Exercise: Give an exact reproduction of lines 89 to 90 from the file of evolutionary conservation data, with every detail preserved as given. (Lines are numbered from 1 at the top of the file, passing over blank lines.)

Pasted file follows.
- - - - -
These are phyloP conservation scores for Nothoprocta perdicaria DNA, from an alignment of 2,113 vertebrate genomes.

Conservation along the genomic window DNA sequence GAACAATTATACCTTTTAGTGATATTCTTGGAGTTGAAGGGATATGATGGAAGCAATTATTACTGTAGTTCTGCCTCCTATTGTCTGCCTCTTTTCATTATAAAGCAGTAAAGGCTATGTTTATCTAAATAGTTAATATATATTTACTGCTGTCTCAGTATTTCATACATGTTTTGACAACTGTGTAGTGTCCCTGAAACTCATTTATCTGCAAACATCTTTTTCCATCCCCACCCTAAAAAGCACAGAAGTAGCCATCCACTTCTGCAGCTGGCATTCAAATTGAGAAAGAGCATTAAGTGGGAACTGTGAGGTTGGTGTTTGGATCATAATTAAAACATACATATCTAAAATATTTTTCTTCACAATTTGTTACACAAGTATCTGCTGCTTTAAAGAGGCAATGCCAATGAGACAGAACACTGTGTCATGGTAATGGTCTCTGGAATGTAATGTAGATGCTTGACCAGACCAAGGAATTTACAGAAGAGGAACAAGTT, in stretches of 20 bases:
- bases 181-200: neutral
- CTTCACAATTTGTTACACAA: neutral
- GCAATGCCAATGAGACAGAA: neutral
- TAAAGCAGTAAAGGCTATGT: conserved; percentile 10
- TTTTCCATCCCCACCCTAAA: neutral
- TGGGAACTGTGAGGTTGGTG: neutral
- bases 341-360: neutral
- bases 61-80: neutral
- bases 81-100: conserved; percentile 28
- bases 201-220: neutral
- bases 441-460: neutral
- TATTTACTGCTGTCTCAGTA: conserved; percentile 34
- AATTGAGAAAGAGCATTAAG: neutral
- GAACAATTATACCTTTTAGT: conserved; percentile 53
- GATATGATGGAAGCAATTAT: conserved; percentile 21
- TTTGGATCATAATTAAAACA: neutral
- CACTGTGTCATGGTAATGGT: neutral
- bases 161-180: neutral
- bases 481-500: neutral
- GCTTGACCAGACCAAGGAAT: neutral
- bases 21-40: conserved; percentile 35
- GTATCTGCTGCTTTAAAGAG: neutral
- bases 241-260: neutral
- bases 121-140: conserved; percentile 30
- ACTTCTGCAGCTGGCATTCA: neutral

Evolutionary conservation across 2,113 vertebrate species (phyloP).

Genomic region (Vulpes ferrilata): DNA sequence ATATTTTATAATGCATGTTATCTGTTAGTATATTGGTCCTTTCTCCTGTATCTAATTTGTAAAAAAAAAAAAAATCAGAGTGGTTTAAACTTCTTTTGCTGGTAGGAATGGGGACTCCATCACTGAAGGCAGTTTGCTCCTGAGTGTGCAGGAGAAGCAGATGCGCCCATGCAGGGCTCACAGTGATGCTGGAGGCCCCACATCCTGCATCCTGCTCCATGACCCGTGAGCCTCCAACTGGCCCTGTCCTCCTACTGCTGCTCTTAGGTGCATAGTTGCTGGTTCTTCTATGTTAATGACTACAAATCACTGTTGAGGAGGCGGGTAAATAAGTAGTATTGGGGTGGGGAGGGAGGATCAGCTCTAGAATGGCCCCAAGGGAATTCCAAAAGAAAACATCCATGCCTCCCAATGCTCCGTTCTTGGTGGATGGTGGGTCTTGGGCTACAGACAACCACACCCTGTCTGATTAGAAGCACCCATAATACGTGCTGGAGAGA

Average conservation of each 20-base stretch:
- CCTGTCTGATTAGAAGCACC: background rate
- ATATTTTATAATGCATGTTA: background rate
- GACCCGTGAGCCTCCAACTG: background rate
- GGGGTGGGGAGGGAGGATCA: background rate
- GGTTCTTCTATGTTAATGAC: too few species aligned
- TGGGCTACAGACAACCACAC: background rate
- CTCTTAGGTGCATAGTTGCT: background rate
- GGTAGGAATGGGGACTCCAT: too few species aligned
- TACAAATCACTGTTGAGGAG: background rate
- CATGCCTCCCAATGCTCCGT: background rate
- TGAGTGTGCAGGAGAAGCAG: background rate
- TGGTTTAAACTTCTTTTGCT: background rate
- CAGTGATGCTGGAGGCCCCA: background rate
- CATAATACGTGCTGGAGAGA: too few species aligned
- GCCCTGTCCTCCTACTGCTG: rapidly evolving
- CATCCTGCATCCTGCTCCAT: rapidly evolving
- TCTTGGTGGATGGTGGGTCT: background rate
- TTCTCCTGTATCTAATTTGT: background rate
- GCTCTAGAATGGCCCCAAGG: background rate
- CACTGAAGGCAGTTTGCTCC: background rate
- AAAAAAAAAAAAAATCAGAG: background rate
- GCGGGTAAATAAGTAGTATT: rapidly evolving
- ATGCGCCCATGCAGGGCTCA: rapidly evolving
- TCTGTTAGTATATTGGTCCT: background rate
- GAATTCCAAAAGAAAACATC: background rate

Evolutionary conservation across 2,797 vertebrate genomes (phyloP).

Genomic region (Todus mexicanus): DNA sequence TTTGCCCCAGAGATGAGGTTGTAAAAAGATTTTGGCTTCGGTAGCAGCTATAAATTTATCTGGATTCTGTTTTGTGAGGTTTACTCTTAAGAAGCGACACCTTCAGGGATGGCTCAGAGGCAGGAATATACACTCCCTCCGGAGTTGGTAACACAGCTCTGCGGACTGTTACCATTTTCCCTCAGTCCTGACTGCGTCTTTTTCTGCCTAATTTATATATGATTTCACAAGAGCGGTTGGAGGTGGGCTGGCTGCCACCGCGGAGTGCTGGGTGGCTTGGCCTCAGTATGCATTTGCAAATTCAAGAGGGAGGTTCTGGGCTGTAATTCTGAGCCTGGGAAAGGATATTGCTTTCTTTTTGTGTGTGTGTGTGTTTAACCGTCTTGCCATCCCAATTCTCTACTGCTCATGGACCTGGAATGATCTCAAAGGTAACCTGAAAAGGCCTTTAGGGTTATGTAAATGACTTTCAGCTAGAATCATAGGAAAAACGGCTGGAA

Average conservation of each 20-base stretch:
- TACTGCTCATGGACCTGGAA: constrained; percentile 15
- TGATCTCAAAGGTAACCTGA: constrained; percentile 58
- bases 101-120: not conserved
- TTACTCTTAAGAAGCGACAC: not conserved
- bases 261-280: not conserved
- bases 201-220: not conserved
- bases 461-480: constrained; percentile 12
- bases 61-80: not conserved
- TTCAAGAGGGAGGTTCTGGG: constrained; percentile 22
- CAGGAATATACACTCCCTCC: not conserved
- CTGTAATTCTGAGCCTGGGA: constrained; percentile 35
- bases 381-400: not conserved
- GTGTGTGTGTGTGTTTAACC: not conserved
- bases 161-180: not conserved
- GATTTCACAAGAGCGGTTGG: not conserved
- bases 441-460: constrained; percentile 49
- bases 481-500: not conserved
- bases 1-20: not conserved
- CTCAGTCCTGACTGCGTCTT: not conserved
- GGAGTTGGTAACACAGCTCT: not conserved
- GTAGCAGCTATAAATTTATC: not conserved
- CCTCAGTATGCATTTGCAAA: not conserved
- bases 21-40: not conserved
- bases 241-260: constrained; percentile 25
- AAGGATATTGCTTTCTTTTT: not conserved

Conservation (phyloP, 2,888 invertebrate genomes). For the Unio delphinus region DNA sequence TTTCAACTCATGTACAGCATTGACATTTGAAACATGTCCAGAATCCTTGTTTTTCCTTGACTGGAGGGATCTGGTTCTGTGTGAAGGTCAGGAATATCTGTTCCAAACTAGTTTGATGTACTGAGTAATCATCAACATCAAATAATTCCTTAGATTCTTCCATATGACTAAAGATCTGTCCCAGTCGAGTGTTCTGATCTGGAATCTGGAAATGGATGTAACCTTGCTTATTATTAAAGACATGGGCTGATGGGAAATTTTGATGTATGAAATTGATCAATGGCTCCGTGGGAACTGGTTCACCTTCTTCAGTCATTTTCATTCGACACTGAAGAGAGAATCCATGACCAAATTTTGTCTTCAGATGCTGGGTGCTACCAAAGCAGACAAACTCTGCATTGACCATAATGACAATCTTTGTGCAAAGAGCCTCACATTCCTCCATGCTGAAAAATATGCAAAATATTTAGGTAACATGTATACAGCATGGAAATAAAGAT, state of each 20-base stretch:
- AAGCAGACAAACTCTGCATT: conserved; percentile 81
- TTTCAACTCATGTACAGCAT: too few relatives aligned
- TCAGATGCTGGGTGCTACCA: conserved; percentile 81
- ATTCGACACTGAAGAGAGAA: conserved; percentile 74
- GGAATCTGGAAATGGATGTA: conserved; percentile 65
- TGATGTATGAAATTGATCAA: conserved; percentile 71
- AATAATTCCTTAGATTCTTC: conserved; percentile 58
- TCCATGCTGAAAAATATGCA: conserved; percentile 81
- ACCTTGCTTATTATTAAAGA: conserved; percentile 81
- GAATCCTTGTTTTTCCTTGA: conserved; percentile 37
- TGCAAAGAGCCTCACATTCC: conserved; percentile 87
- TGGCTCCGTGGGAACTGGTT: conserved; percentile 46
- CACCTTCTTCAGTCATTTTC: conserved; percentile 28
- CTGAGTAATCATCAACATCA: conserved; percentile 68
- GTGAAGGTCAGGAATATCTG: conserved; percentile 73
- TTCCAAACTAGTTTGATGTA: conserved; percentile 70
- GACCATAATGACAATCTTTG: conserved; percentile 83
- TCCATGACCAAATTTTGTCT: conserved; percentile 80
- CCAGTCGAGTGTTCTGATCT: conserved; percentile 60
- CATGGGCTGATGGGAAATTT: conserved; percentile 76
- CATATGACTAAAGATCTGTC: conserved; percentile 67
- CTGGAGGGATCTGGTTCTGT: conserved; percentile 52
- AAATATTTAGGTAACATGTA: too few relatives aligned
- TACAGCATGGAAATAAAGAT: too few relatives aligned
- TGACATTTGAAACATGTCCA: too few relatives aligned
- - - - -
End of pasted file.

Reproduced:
- GGAATCTGGAAATGGATGTA: conserved; percentile 65
- TGATGTATGAAATTGATCAA: conserved; percentile 71